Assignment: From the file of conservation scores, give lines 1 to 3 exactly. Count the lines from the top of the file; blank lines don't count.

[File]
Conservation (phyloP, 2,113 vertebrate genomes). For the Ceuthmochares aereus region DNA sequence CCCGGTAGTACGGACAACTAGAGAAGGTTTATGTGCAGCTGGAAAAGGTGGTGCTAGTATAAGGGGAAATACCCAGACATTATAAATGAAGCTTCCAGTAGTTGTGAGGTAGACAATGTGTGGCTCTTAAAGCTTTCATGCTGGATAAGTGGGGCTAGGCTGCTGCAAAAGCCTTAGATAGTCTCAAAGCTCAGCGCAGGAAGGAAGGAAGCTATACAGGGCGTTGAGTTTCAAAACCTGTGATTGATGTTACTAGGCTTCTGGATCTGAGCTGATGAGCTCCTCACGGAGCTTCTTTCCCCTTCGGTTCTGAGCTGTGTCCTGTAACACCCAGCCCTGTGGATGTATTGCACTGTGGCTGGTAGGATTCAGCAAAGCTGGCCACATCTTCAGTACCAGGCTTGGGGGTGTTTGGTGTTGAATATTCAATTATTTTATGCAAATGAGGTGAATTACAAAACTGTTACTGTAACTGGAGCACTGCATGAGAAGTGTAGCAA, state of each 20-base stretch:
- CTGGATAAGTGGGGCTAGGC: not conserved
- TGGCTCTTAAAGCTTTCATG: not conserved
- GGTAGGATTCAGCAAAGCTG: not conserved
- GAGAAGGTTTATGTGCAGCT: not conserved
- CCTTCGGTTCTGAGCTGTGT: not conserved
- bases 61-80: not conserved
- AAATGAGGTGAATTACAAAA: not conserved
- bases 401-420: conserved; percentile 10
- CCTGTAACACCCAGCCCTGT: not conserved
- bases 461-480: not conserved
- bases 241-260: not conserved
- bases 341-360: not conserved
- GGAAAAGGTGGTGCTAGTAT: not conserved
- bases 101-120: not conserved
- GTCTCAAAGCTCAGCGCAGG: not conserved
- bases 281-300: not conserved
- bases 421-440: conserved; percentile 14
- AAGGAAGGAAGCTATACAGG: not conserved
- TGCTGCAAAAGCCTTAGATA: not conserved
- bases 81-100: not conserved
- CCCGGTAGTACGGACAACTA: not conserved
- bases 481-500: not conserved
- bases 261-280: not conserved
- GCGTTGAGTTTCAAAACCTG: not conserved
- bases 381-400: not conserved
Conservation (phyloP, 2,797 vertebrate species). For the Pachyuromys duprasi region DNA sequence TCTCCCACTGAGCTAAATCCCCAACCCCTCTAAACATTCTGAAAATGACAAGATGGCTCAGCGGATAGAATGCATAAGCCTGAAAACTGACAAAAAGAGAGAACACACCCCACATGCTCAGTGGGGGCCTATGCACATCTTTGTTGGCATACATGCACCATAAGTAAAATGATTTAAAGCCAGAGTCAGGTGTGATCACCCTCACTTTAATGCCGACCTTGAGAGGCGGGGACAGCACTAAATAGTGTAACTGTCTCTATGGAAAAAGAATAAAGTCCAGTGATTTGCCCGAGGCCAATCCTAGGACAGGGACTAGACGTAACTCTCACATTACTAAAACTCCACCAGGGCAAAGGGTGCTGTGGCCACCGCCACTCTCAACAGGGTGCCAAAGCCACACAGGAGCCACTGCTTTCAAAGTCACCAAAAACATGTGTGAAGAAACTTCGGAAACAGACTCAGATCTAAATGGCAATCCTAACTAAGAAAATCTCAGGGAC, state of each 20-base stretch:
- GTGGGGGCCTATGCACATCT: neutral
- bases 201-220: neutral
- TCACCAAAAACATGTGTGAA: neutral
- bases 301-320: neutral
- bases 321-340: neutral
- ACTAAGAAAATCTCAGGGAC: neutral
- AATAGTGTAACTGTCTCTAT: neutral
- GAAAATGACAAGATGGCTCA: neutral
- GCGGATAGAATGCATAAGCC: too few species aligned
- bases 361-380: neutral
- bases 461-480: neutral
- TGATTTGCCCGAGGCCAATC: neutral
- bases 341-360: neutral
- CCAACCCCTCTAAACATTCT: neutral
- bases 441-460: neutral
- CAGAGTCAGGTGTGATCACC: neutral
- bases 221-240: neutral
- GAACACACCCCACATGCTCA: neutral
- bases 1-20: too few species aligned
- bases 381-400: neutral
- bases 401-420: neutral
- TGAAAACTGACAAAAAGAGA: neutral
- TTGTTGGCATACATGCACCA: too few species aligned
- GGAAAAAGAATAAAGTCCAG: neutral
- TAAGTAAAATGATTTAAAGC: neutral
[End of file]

Conservation (phyloP, 2,113 vertebrate genomes). For the Ceuthmochares aereus region DNA sequence CCCGGTAGTACGGACAACTAGAGAAGGTTTATGTGCAGCTGGAAAAGGTGGTGCTAGTATAAGGGGAAATACCCAGACATTATAAATGAAGCTTCCAGTAGTTGTGAGGTAGACAATGTGTGGCTCTTAAAGCTTTCATGCTGGATAAGTGGGGCTAGGCTGCTGCAAAAGCCTTAGATAGTCTCAAAGCTCAGCGCAGGAAGGAAGGAAGCTATACAGGGCGTTGAGTTTCAAAACCTGTGATTGATGTTACTAGGCTTCTGGATCTGAGCTGATGAGCTCCTCACGGAGCTTCTTTCCCCTTCGGTTCTGAGCTGTGTCCTGTAACACCCAGCCCTGTGGATGTATTGCACTGTGGCTGGTAGGATTCAGCAAAGCTGGCCACATCTTCAGTACCAGGCTTGGGGGTGTTTGGTGTTGAATATTCAATTATTTTATGCAAATGAGGTGAATTACAAAACTGTTACTGTAACTGGAGCACTGCATGAGAAGTGTAGCAA, state of each 20-base stretch:
- CTGGATAAGTGGGGCTAGGC: not conserved
- TGGCTCTTAAAGCTTTCATG: not conserved